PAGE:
The European Commission should not expect southern Europe to sacrifice itself for the German ecologists, despite Article 122 of the Lisbon Treaty which speaks of solidarity “in particular in the field of energy” (sic).

Nor should it expect solidarity from Hungary, whose foreign minister has just visited Moscow on 21 July to negotiate additional deliveries of Russian gas. This visit comes a few days after Hungarian Prime Minister Viktor Orban declared that the EU had made a mistake with the sanctions. All this will exacerbate relations with Brussels, which has not hesitated to talk about blocking funds to Hungary… as part of a deal.

Let the Germans take responsibility
When you have to pay your exorbitant energy bills, remember that this is due to the German ideology called EnergieWende, which aims to kill nuclear power and fossil fuels, a strategy followed in whole or in part by your government as well. The crisis in Ukraine only exacerbates this problem, but it was not Vladimir Putin who invented the crisis that Germany has plunged us into. Energy prices started to rise as early as September 2021, five months before the war started (see my article in Atlantico). We are victims of the German EnergieWende policy and its corollary, the import of Russian gas.

Normally, apart from Germany, there should be no rationing in the rest of the EU, as the energy mix is well diversified. Let the Germans, who imposed the forced march towards renewable energies, now assume the constraints and possible blackouts that will result from it.

Let them begin to understand that limiting speed on the motorway will not heat their homes.

5 proposals for abundant and cheap energy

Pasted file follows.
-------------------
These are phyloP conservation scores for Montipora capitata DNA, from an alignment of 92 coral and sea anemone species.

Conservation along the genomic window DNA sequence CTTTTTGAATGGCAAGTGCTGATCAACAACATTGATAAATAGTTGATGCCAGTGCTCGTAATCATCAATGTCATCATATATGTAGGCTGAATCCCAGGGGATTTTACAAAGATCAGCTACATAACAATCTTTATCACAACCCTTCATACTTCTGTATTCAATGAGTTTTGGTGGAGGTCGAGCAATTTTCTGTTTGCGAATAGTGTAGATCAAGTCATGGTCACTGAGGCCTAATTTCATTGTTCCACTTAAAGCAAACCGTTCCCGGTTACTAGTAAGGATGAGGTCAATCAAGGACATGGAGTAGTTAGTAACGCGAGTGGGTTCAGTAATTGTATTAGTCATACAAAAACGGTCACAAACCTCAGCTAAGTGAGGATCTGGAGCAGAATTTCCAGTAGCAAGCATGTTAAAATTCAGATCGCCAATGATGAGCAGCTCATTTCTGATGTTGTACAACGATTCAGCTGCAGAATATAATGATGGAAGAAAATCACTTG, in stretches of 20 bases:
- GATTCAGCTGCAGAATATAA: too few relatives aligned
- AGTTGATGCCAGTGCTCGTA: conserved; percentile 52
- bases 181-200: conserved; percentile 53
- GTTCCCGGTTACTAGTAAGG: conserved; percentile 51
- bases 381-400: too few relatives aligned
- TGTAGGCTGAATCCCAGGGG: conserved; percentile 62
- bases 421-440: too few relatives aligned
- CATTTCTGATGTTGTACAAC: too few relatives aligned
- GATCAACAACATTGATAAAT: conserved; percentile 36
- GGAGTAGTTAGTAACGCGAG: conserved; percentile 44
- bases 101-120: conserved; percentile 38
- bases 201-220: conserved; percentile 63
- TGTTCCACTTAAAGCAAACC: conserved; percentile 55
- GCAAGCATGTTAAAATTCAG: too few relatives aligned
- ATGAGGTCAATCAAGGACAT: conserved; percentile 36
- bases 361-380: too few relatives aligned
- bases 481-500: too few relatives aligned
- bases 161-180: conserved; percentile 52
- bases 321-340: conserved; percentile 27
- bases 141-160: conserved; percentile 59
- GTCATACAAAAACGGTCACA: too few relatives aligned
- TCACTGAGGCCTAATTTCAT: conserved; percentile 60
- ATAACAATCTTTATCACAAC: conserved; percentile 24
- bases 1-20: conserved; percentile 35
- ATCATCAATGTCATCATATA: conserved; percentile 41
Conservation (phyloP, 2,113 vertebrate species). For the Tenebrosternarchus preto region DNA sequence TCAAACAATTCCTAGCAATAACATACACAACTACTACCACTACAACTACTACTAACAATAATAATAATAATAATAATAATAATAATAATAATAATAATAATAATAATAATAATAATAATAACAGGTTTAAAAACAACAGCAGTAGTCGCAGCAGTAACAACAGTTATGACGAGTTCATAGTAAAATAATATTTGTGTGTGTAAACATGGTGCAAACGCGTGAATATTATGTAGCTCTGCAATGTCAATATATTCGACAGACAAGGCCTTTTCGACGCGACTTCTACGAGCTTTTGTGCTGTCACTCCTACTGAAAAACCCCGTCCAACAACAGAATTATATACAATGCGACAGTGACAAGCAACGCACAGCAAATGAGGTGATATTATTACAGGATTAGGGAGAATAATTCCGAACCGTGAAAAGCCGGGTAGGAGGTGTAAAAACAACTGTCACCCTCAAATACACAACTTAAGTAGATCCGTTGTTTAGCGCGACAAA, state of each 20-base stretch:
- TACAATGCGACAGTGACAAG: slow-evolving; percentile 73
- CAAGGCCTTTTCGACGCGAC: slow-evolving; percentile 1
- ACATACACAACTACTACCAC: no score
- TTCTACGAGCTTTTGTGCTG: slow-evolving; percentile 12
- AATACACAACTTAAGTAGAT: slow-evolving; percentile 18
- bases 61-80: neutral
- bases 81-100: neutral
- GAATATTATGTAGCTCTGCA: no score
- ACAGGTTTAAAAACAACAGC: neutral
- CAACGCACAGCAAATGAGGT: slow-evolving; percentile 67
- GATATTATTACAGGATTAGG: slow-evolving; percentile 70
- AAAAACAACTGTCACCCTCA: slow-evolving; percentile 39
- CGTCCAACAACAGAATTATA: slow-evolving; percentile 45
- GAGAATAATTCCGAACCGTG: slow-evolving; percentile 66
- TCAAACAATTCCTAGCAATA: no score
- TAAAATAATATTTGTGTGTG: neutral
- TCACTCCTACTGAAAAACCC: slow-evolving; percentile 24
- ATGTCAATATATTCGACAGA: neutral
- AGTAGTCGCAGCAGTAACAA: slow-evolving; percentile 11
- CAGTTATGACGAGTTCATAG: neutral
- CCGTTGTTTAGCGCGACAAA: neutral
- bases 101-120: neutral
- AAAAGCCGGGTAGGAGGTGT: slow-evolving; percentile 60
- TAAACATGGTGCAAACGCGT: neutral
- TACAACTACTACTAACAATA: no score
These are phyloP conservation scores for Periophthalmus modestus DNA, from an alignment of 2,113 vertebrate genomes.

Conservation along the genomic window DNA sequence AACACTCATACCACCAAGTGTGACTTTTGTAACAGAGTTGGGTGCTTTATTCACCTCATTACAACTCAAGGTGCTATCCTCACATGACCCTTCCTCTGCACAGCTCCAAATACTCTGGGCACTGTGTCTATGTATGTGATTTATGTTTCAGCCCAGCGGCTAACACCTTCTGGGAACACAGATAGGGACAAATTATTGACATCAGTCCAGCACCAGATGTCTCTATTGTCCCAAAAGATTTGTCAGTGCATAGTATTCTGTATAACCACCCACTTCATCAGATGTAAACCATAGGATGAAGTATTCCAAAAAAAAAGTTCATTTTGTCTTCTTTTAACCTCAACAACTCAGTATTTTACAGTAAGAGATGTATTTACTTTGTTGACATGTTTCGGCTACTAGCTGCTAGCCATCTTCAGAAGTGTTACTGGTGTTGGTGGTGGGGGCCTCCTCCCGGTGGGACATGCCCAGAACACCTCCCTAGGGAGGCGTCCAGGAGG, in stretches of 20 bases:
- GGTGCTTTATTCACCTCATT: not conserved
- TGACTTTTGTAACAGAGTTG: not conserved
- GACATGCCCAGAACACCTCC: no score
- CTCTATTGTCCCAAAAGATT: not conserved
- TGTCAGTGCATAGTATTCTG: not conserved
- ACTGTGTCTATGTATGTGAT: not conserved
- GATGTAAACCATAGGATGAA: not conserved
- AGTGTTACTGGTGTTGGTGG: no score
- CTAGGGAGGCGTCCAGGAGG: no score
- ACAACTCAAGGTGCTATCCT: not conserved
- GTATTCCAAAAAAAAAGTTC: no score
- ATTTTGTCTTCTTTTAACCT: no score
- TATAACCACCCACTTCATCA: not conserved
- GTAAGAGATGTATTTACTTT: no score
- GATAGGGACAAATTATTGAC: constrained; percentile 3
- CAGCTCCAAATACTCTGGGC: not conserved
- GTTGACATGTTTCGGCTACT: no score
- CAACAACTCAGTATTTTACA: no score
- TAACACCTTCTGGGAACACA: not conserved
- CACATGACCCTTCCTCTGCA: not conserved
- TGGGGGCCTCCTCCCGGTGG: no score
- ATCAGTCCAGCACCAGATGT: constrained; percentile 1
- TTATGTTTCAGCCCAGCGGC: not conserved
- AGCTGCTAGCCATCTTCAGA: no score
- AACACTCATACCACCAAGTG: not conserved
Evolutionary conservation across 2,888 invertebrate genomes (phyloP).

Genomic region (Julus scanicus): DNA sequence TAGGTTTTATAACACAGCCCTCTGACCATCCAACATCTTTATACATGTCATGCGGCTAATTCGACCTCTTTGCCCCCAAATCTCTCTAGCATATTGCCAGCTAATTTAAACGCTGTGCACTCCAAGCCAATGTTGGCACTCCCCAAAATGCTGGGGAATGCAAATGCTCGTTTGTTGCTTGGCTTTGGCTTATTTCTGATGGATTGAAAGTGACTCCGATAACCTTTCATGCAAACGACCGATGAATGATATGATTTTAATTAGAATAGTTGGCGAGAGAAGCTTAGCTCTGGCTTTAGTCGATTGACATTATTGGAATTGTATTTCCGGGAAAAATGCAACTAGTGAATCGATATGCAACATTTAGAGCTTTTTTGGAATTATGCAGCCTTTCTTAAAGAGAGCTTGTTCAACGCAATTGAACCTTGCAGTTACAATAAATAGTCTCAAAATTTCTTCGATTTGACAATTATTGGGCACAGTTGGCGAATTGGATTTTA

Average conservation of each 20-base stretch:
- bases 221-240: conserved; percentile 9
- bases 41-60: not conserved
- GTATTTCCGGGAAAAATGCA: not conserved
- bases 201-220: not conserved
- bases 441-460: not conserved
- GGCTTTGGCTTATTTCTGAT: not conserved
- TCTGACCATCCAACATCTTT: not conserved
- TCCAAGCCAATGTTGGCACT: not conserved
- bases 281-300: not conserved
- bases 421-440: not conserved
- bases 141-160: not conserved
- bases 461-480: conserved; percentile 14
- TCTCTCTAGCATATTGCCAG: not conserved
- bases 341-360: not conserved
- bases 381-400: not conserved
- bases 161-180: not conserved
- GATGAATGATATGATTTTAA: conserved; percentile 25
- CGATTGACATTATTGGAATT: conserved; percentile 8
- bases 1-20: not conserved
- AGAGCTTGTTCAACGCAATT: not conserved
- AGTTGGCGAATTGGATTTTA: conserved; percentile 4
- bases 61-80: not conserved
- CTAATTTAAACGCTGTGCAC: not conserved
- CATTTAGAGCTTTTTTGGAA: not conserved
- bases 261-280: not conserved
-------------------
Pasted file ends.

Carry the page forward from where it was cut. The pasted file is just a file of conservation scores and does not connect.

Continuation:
Energy is a serious matter. Unfortunately, demagogic politicians and “cattle traders” have taken control of it in the EU. Let this crisis serve to make them realise that the founders of the EU were right when they said that there would be no future without cheap and abundant energy. We should now abandon all the green bargaining of the past and :

  1. continue the operation of existing nuclear power plants, especially in Belgium and Germany who wanted to shut them all down,
  2. relaunch the development of nuclear research as required by the Euratom Treaty,
  3. the European Commission should update its 2016 Nuclear Illustrative Programme (an obligation imposed by Article 40 of the Euratom Treaty)
  4. the European Commission should propose a directive to promote the exploitation of shale oil and gas resources
  5. the EU should abandon or dismiss its unrealistic and costly decarbonisation targets (Fit 55), in particular the German policy of promoting hydrogen, which can only be achieved with more natural gas as I show in my book “The Hydrogen Utopia”

Samuele Furfari’s latest work is a 1200-page, two-volume book “The changing world of energy and the geopolitical challenges“. See

1 Comment

  1. Duane Pendergast

    Yes! Let them heat their homes with electricity generated by “renewable” energy. Perhaps that will help us all learn that the reduce, recycle, reuse concept inherent to human use of the energy in fossil fuels that Mother Nature left us is actually a good thing?